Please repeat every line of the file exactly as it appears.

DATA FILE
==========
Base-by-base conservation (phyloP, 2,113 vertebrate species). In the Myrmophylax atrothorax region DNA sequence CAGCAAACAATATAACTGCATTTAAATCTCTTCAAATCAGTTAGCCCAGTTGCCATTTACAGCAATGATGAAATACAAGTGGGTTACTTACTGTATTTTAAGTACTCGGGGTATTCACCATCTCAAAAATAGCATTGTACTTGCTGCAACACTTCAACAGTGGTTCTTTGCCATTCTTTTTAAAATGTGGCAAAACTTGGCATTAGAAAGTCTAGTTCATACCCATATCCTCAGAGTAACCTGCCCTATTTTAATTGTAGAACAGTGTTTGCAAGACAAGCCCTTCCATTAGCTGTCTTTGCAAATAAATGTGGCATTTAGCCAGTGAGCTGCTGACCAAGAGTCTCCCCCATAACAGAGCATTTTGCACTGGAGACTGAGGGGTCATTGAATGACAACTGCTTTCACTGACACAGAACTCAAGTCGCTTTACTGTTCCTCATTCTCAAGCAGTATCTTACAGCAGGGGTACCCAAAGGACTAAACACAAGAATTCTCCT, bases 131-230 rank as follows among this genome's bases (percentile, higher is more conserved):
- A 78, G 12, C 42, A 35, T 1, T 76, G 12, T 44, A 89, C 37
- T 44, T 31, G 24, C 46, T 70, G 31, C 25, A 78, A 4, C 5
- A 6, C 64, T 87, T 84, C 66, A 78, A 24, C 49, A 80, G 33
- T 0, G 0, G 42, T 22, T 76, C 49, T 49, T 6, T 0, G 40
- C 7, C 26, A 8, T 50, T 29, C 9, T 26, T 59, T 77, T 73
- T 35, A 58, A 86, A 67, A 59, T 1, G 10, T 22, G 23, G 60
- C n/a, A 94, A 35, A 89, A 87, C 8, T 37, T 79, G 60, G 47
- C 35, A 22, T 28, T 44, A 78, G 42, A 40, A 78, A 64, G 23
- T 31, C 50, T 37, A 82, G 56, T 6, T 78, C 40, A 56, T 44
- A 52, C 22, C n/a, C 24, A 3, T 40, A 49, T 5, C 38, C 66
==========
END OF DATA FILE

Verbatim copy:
Base-by-base conservation (phyloP, 2,113 vertebrate species). In the Myrmophylax atrothorax region DNA sequence CAGCAAACAATATAACTGCATTTAAATCTCTTCAAATCAGTTAGCCCAGTTGCCATTTACAGCAATGATGAAATACAAGTGGGTTACTTACTGTATTTTAAGTACTCGGGGTATTCACCATCTCAAAAATAGCATTGTACTTGCTGCAACACTTCAACAGTGGTTCTTTGCCATTCTTTTTAAAATGTGGCAAAACTTGGCATTAGAAAGTCTAGTTCATACCCATATCCTCAGAGTAACCTGCCCTATTTTAATTGTAGAACAGTGTTTGCAAGACAAGCCCTTCCATTAGCTGTCTTTGCAAATAAATGTGGCATTTAGCCAGTGAGCTGCTGACCAAGAGTCTCCCCCATAACAGAGCATTTTGCACTGGAGACTGAGGGGTCATTGAATGACAACTGCTTTCACTGACACAGAACTCAAGTCGCTTTACTGTTCCTCATTCTCAAGCAGTATCTTACAGCAGGGGTACCCAAAGGACTAAACACAAGAATTCTCCT, bases 131-230 rank as follows among this genome's bases (percentile, higher is more conserved):
- A 78, G 12, C 42, A 35, T 1, T 76, G 12, T 44, A 89, C 37
- T 44, T 31, G 24, C 46, T 70, G 31, C 25, A 78, A 4, C 5
- A 6, C 64, T 87, T 84, C 66, A 78, A 24, C 49, A 80, G 33
- T 0, G 0, G 42, T 22, T 76, C 49, T 49, T 6, T 0, G 40
- C 7, C 26, A 8, T 50, T 29, C 9, T 26, T 59, T 77, T 73
- T 35, A 58, A 86, A 67, A 59, T 1, G 10, T 22, G 23, G 60
- C n/a, A 94, A 35, A 89, A 87, C 8, T 37, T 79, G 60, G 47
- C 35, A 22, T 28, T 44, A 78, G 42, A 40, A 78, A 64, G 23
- T 31, C 50, T 37, A 82, G 56, T 6, T 78, C 40, A 56, T 44
- A 52, C 22, C n/a, C 24, A 3, T 40, A 49, T 5, C 38, C 66